I don't really have much of an opinion on it. I definitely played less Reach than Halo 3, but not a great deal less. Although eventually the only game types I really gave a shit about were Infection or SWAT. I thought the credit system was cool. Earning credits for doing better in combat or performing certain tasks just felt rewarding.

My biggest problem with the multiplayer is one I think a lot of people would roll their eyes at. The levels themselves. They felt very...hollow. None of them had the charm of the previous Halo levels. And not only because most of them were just different sections of Forge World (more on that in a minute), but because they just felt like they'd chopped out pieces of the campaign, fucked with it a bit and called it a level. They just felt uninspired and thus took down the entire experience as a whole for me. Maybe that's stupid, but what can I say? I'm a writer at heart and things that have stories to them, even small ones, appeal to me, and I didn't feel like almost any of the levels in Reach multiplayer had compelling or even vaguely interesting stories to them.

Now, Forge World. It was a big achievement, I'll give it that. When (if) I get to making machinima in Reach, I'm sure Forge World will help me a great deal. My only real complaint about Forge World was that it had way too many restrictions. There were way too many 'death field' areas, where if you went there, you died. This was apparently 'better' than the previous invisible walls. Honestly, I think if Bungie was going to create something like Forge World, they should have just gone all the way and applied an, "If you can see it, you can explore it" mentality to the map. I can see an argument to that, "Well, the map is way too big for that!" The obvious answer is, "Then they should have made it smaller."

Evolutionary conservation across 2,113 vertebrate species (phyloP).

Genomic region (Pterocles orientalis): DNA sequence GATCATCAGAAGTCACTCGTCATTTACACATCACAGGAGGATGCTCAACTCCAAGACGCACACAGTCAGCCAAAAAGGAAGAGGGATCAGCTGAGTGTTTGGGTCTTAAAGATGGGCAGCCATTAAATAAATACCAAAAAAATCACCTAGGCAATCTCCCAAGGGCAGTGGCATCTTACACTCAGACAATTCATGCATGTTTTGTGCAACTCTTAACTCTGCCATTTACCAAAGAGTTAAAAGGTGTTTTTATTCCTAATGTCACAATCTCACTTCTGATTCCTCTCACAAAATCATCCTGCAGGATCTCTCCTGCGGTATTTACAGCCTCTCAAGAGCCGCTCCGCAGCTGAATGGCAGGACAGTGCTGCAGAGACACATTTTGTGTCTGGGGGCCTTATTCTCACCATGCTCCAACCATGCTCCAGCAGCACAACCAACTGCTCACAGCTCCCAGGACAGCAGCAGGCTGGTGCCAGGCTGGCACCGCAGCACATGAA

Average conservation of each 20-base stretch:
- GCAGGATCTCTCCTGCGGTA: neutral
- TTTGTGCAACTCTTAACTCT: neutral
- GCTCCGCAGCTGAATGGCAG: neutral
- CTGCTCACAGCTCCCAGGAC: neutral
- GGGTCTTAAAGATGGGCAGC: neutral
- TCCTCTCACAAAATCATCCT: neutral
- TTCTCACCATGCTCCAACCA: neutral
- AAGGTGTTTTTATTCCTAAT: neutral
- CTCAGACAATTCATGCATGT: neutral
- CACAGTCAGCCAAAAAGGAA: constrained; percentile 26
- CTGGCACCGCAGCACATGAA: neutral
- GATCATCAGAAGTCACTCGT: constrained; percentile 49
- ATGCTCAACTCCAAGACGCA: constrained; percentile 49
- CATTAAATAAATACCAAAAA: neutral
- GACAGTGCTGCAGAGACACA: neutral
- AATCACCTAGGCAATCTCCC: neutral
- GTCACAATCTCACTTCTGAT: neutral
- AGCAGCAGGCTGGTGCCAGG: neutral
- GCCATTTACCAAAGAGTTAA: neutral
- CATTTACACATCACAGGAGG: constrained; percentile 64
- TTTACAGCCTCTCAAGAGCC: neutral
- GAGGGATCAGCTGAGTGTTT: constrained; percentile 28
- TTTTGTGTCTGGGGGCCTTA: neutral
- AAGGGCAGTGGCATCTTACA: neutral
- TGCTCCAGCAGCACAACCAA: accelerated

Firefight gets an honorable mention. It was obviously a step up from ODST's Firefight mode, given ODST's version had no online matchmaking system in place. But, unfortunately, it's still kind of lame. Honestly, I first got into wave-based combat with Gears of War 2 and 3 and they were on top of the game. The fact that you could implement traps and change your environment helped greatly. How hard would it have been to throw in some automated turrets that you needed to defend/repair or maybe energy shields to block off certain doors or any other types of gear or traps or even the ability to call for reinforcements? (MW3 Survival anyone? Yes, I realize that came later than Reach.)

One thing I have to give them is that their later levels, released via DLC, looked a whole lot better and more interesting. Unfortunately, I never had a chance to buy any of that DLC so...kind of a wasted opportunity on my part.

I think, in a way, what said the most about how I felt about Reach was in the fact that I wrote no fan fiction for it. Not even a single story. At this point, I had written fan fiction for every Halo game I had played, lots of it.

I didn't really feel anything for Reach in that regard.

It was a great game, and, sadly, it's the one that most people nowadays identify with as introducing them to Halo. I don't mean to get down on it, again it's a fantastic game, it's just that those people aren't going to get to experience Halo 3 in its heyday, or Halo 1 or 2. They might not even bother to play those campaigns, which would be a shame.